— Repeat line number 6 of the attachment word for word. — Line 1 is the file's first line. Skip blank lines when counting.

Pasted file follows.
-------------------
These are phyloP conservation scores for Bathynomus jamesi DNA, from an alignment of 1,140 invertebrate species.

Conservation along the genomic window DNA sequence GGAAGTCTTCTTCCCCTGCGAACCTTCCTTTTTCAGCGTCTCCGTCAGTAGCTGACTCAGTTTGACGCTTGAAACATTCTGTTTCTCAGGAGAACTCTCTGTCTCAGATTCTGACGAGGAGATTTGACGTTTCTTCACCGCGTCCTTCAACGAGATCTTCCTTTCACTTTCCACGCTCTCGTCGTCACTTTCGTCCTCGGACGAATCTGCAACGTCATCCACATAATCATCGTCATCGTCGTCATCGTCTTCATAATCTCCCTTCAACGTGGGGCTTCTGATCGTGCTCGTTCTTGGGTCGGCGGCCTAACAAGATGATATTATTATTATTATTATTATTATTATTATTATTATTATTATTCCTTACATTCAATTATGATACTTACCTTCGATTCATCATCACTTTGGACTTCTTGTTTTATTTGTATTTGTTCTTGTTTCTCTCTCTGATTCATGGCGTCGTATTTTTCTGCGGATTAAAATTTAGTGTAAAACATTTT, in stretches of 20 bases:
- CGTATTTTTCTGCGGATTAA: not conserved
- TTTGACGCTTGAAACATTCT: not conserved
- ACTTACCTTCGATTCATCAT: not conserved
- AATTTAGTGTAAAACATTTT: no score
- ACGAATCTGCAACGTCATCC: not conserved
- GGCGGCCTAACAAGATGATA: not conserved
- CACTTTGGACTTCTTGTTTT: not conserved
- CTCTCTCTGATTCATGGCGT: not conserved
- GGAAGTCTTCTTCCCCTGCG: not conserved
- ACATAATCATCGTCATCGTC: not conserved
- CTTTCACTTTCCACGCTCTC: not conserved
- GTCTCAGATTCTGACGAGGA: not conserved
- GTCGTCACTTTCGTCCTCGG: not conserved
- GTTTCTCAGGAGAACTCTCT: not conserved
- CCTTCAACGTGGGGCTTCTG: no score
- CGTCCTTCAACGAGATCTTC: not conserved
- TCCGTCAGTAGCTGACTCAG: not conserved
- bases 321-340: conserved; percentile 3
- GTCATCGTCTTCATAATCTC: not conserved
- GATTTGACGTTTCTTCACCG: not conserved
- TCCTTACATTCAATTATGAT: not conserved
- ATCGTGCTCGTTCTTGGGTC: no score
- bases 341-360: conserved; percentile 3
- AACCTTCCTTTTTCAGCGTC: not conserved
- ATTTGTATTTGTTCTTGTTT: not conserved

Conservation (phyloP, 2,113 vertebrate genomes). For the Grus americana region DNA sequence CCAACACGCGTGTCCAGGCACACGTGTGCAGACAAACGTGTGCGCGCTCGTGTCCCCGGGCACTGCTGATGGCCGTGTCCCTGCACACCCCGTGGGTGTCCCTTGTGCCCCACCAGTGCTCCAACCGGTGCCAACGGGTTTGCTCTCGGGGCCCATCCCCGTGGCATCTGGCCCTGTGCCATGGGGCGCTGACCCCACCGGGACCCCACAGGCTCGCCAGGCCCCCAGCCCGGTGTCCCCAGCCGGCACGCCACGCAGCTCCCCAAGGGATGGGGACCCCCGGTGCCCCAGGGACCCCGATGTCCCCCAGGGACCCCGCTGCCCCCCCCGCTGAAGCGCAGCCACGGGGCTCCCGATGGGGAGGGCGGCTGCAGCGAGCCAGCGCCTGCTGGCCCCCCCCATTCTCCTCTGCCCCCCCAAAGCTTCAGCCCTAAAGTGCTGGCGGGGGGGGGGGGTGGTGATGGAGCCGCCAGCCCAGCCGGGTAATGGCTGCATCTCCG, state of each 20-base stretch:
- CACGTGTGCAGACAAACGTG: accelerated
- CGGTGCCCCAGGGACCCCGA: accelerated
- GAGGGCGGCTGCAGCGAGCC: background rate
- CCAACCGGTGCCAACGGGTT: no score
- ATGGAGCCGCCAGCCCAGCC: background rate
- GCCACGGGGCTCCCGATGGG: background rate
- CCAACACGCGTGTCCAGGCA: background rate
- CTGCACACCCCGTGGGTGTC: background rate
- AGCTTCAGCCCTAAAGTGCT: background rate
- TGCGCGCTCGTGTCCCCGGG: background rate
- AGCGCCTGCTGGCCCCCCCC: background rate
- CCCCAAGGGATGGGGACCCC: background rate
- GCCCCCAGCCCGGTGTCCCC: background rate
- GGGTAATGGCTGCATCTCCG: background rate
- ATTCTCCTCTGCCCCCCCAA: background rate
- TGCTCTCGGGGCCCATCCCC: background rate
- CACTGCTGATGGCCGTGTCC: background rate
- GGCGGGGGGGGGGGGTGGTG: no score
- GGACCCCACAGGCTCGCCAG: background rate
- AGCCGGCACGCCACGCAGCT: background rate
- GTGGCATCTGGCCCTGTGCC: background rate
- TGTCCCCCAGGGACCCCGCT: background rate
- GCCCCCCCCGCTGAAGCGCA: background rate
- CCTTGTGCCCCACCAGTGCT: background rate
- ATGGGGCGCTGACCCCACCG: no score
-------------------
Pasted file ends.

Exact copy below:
- AATTTAGTGTAAAACATTTT: no score